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NIEHS Archives

Steroid binding to metabolic enzyme

Jun. 12, 2019—Understanding how a steroid-metabolizing enzyme binds to its substrates may aid in designing drugs to treat sexual dysfunction as well as prostate cancer.

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The yin and yang of cell signaling

Feb. 14, 2019—Larry Marnett and colleagues have explored the role of two enzymes in metabolizing molecules associated with cell proliferation, inflammatory processes and neurological diseases.

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How the skin protects

Apr. 19, 2018—Treatments for common skin conditions such as atopic dermatitis may be improved by understanding the enzymes responsible for forming the skin’s water-tight barrier.

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DNA damage repair: molecular insights

Dec. 5, 2017—Structural details about a protein involved in the repair of damaged DNA provide insight into xeroderma pigmentosum disorders, which are characterized by increased risk for skin cancer.

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Oxidative stress in tumors

May. 18, 2017—Vanderbilt investigators have developed a new method for measuring oxidative stress in human tumors, which provides insight into cancer development.

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A new mode of DNA repair

Apr. 14, 2017—Structural details of a protein that removes DNA lesions shed light on fundamental mechanisms of DNA repair.

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Blood-brain barrier on a chip sheds new light on “silent killer”

Dec. 6, 2016—A new microfluidic device containing human cells that faithfully mimics the behavior of the blood-brain barrier is providing new insights into brain inflammation, the silent killer.

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Study finds natural compound extends lifespan of worms

Oct. 20, 2016—A compound found in buckwheat seeds extends the lifespan of worms, Vanderbilt investigators have discovered.

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Faulty building blocks in DNA

Jan. 22, 2016—An enzyme that builds DNA is able to insert the wrong building blocks, which could generate mutations.

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How the cell makes morphine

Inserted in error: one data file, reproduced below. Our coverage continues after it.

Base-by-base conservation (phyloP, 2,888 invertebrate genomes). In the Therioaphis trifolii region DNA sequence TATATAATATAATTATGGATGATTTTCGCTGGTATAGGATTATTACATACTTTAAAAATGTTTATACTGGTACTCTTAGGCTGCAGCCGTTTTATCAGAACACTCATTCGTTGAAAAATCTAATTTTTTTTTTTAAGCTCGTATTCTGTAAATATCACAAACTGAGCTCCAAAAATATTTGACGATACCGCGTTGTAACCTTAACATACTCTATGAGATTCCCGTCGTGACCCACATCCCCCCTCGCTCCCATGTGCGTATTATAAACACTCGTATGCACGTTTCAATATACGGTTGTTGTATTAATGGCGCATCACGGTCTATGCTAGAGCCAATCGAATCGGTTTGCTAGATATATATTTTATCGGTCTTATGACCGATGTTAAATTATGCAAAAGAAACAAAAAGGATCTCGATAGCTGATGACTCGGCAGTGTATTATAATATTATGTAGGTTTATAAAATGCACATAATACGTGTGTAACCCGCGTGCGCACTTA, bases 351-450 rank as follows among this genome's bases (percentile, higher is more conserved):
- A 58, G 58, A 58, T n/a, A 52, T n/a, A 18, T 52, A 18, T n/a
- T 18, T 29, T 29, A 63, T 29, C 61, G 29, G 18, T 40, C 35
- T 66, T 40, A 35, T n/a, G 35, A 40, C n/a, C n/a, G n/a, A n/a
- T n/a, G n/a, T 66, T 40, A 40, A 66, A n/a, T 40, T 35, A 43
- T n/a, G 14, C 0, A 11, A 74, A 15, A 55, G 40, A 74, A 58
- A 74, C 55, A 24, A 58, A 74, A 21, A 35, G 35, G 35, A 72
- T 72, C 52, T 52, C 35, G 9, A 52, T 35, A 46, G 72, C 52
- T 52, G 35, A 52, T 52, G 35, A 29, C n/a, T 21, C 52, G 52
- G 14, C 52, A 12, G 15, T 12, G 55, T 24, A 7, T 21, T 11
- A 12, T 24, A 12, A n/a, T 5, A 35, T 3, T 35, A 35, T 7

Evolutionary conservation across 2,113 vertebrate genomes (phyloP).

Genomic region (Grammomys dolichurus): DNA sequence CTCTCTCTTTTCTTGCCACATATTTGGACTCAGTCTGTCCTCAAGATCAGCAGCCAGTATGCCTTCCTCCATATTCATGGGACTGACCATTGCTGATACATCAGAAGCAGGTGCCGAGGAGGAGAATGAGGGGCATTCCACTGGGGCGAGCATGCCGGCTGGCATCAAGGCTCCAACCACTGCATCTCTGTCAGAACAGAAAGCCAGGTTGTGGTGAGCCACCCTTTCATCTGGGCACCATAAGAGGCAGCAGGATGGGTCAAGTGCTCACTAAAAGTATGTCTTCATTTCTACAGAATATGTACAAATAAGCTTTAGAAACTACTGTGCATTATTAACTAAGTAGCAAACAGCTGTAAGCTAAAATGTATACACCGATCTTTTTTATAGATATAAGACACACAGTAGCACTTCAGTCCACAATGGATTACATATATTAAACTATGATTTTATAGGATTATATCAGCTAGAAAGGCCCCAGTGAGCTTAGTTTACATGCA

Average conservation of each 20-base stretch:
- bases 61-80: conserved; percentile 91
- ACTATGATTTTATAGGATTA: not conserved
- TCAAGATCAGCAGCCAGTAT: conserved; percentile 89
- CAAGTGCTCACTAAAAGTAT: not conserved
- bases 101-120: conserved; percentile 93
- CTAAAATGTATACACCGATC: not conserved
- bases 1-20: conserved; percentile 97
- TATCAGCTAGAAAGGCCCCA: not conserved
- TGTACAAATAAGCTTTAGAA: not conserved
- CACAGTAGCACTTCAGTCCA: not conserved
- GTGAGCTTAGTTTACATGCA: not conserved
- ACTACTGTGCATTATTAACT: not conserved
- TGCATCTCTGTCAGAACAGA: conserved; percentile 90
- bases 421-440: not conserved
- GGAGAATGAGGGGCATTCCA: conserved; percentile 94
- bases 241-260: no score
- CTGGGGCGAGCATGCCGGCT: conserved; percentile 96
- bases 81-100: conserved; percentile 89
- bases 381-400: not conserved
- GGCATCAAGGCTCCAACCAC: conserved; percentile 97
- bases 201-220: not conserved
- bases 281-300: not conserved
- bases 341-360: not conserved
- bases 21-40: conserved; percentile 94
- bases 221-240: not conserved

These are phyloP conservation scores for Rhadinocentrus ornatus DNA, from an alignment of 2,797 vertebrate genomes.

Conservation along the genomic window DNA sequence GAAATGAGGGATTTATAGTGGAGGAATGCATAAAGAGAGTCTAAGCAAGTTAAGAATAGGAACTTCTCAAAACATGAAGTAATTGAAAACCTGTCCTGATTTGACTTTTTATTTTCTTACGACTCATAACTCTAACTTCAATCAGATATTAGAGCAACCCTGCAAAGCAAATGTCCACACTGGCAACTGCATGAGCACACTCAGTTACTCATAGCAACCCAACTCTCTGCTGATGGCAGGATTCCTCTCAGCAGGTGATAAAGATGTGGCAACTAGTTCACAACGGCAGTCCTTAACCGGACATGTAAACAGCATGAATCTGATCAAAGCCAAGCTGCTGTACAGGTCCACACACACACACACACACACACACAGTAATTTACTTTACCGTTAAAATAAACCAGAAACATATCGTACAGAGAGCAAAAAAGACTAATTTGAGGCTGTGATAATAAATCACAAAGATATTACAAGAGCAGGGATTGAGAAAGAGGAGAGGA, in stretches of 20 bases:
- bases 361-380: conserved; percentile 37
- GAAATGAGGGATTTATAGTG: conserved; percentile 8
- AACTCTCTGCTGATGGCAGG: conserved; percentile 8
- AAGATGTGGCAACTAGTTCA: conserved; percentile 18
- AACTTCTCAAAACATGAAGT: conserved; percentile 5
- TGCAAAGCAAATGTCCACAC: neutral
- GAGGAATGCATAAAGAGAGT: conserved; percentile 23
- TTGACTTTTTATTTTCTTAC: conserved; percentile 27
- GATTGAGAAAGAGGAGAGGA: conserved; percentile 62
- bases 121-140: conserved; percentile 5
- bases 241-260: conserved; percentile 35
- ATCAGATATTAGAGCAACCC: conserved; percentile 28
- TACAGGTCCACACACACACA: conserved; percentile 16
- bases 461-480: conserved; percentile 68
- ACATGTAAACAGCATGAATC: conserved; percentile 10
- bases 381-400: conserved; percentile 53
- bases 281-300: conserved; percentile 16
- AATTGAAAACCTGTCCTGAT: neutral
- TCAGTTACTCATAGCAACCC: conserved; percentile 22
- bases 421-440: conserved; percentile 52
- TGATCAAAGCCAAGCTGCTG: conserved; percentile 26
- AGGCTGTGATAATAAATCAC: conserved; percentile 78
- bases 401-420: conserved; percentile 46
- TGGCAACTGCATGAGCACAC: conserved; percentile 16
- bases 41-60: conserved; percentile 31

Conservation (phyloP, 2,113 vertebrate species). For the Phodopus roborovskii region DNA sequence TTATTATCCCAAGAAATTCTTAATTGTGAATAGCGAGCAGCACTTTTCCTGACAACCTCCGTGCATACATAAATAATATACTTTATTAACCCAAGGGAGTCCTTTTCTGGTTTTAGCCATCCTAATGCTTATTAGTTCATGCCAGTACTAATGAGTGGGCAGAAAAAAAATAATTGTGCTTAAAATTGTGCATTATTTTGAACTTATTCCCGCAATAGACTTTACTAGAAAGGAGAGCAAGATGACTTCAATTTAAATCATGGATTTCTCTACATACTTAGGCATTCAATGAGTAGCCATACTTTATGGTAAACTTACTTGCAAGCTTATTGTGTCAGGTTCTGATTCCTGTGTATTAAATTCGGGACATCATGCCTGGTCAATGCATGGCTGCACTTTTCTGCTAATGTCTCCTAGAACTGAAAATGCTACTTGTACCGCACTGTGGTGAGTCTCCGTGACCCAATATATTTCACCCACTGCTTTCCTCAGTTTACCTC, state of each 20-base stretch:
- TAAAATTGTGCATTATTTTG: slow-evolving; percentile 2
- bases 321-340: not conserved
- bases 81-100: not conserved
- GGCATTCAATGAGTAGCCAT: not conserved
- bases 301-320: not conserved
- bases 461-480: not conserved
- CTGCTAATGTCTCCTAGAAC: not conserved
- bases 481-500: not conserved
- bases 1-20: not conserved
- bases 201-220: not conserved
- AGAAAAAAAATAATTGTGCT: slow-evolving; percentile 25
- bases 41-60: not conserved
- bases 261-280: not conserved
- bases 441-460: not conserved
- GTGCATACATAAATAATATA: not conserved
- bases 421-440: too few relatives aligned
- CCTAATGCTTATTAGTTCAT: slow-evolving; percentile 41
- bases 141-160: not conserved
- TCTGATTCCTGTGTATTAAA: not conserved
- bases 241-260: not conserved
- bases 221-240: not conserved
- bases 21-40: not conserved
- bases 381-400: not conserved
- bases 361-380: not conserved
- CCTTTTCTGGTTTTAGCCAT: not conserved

Aug. 25, 2015—Vanderbilt investigators have discovered how mammals, including humans, produce the painkiller morphine.

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Study explores protein’s role in inflammation-associated cancer

Jul. 23, 2015—An antioxidant protein may protect against colon cancer that develops in patients with inflammatory bowel disease, suggesting new strategies for reducing colon cancer risk in these patients.

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Copper toxicity and Parkinson’s

Feb. 5, 2015—A genetic predisposition to Parkinson’s disease makes neurons more vulnerable to the toxicity of heavy metals such as copper.

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Recent Stories from VUMC News and Communications Publications

The first few minutes of Charlie’s life were a blur, as a team of doctors and nurses at VUMC worked to resuscitate him and stabilize his heart rate. He was then transferred to the Neonatal Intensive Care Unit at Monroe Carell Jr. Children’s Hospital at Vanderbilt.

Hope

The first few minutes of Charlie’s life were a blur, as a team of doctors and nurses at VUMC worked to resuscitate him and stabilize his heart rate. He was then transferred to the Neonatal Intensive Care Unit at Monroe Carell Jr. Children’s Hospital at Vanderbilt.

Tucked away in a Vanderbilt conference room, 36 adults huddle over Lego pieces. Eleven teams have been assigned to assemble multicolored Legos using the written directions included in the packet. The result should be a Frankenstein figure.

Vanderbilt Nurse

Tucked away in a Vanderbilt conference room, 36 adults huddle over Lego pieces. Eleven teams have been assigned to assemble multicolored Legos using the written directions included in the packet. The result should be a Frankenstein figure.

Marissa Benchea has CF, and she is one of hundreds of thousands of adults not only surviving but thriving with a chronic childhood disease.

Vanderbilt Medicine

Marissa Benchea has CF, and she is one of hundreds of thousands of adults not only surviving but thriving with a chronic childhood disease.

One hundred years ago, multiple “waves” of a deadly flu swept across the world.

Vanderbilt Medicine

One hundred years ago, multiple “waves” of a deadly flu swept across the world.

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